Guest More than 1 year ago
Follow Adam¿s hilarious journey around the world in quest of endangered species. In Last Chance to see, Douglas informs us about various endangered species and explains the importance of keeping these creatures alive. Mostly comedy, with dashes of seriousness, this book is a must read!
Anonymous More than 1 year ago
Anonymous More than 1 year ago
Its a fun read with insight and much humor. For me it seems impossible to read without David Attenborough's voice as the reader's voice (in my imagination of course.). I recommend!
Anonymous More than 1 year ago
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Raisa Kuznetsova More than 1 year ago
Love it
Anonymous More than 1 year ago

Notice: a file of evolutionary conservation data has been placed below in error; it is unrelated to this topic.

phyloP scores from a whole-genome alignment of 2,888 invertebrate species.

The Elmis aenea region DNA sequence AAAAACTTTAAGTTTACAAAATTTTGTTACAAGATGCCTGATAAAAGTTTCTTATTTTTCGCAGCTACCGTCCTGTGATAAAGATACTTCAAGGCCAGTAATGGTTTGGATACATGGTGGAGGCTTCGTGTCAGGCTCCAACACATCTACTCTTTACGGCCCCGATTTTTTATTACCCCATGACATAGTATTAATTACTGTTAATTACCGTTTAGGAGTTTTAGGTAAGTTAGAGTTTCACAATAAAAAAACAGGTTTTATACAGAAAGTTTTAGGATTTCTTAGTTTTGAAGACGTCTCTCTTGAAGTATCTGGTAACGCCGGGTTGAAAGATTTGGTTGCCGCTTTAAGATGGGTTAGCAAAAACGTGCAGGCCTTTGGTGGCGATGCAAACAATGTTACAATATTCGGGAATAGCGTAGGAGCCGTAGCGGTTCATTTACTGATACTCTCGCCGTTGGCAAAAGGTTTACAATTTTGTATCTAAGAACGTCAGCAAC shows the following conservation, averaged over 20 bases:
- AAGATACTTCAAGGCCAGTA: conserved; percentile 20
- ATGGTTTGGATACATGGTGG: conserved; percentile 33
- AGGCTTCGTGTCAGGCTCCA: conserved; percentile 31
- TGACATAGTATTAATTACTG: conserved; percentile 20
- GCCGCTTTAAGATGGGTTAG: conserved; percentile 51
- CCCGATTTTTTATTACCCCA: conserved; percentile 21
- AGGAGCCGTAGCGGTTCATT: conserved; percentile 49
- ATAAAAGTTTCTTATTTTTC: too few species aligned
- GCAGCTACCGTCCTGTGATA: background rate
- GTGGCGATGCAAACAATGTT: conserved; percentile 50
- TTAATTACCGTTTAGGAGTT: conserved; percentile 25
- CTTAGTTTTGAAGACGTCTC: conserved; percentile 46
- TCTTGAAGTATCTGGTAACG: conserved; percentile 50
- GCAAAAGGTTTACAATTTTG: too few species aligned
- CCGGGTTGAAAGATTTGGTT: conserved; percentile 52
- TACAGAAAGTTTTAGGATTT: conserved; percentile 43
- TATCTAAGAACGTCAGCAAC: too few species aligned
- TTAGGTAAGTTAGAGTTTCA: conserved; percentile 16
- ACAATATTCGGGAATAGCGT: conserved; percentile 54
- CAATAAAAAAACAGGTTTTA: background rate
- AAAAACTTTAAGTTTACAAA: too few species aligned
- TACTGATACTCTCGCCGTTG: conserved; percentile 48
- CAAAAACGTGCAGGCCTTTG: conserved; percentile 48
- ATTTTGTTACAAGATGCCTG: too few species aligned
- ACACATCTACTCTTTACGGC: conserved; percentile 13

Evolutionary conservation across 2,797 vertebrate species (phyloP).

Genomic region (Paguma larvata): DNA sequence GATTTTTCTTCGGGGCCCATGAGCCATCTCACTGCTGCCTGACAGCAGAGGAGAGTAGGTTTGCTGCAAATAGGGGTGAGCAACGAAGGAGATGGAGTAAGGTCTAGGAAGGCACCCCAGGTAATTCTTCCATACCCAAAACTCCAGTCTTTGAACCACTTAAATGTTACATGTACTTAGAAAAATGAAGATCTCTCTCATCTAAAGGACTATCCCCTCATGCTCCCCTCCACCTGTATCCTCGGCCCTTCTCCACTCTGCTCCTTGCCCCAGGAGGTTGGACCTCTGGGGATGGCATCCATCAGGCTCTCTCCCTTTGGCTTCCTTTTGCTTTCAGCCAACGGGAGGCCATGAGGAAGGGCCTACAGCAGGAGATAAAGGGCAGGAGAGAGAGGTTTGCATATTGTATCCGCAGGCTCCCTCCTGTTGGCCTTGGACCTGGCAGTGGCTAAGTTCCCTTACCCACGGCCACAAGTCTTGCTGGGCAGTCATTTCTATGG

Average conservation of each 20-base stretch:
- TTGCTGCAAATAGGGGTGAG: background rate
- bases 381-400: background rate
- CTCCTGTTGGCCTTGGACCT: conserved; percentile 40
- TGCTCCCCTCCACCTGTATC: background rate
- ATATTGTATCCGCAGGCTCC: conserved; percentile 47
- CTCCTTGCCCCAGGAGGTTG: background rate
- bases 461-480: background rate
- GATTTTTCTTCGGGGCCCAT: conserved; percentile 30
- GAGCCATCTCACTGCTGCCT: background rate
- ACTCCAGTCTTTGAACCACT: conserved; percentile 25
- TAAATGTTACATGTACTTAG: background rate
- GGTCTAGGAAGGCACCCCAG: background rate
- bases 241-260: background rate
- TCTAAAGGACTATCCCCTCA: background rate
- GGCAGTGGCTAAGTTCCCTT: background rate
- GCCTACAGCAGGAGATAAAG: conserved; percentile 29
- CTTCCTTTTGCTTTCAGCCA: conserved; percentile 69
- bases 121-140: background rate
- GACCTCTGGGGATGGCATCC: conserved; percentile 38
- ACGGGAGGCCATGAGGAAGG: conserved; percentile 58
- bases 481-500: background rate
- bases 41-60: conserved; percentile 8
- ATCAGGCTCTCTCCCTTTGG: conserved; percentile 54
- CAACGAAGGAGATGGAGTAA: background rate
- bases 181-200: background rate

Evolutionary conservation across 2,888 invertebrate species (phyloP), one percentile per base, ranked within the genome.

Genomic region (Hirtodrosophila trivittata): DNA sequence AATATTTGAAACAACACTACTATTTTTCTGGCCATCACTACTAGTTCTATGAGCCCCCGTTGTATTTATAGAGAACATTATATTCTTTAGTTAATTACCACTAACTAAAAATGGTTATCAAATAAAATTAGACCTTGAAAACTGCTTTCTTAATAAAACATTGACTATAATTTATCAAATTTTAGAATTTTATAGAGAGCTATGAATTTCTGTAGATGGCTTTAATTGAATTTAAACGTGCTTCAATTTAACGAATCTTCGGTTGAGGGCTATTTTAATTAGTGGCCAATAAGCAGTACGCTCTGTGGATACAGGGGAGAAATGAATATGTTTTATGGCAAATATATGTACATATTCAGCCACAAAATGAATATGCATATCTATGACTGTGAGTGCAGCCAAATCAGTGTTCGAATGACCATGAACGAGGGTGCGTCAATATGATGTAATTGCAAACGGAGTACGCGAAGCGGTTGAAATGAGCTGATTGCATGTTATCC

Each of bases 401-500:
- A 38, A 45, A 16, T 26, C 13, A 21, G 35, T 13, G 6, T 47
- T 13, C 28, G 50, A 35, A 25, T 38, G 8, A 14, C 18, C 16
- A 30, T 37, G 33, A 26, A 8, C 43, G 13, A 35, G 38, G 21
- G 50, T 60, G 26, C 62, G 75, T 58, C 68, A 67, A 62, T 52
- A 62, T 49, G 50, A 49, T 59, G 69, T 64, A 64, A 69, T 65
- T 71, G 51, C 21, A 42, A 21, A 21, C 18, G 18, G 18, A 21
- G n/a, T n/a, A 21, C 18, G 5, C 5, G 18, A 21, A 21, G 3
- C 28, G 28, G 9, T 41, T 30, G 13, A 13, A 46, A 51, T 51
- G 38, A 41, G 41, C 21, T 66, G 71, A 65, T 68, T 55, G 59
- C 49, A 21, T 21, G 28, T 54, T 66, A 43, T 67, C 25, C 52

Last Chance to See by Douglas Adams and Mark Carwardine takes you on an adventure through some of the most interesting endangered species on Earth. Mark is a zoologist and Douglas is a noteworthy author. The two were sent to Madagascar to look for the basically extinct aye-aye (a type of nocturnal lemur). After realizing that these lemurs have became extinct due to the actions of people, who are referred to as "monkeys", the pair decides to embark on a journey to learn more about other endangered animals. The first animal they look for is the Komodo dragon. This lizard is only found in Indonesia in an environment surrounded with poisonous snakes. Douglas makes a comment on how the human species calls certain species evil, like the Komodo dragon, even though the animal knows nothing of sort. Douglas says he believes this makes humans feel better about themselves. In Zaire, Douglas and Mark go to see the White Rhino and the Mountain Gorilla. At this point in the book I became very uninterested because the author trails off from talking about the animals and begins to talk about the troubles he has in the airport. I chose this book because I wanted to learn more about these animals. Although informational, I did not care to hear about this part of the book when Mark had trouble with his flight. Next in New Zealand they find the Kakapo, a rare flightless bird. This part of the book also becomes very slow as Mark describes the difficulties of finding the bird. Apparently, getting into the bird sanctuary is very difficult, and you have to go through many steps to get there. This part was not appealing to me. However, the way they had to find the bird was quite interesting. They had to use a tracking dog. In China, the pair looks for the Yangtze River Dolphin. This part was thought provoking because it really got into describing how people and technology have affected the animals. This is the type of reading I was looking for in this book. The dolphin could not be found in the wild, so Mark and Douglas go to the sanctuary for these dolphins. This was my favorite part of the book because the author really goes into depth about how people have made the dolphins endangered, and how they are trying to save them. In Mauritius Mark and Doug find more than one animal because this area of the world is filled with many rare animals. They find birds such as the Rodrigues friutbat and the Mauritius Kestrel. All these birds are in a conservatory. The kestrel tries to behave much like a human. I enjoyed this chapter because it focused on more than one animal. This book is said to be known for its humor, but I don't find the humor in this book. I don't like the dry sense of humor and the analogies are not very amusing. The book becomes very slow when Mark and Doug are not with the animals. I didn't particularly care for the struggles the two find while on their plane rides for their destinations. However, these amazing creatures are described in an impressive way, which makes up for the slower parts of the book.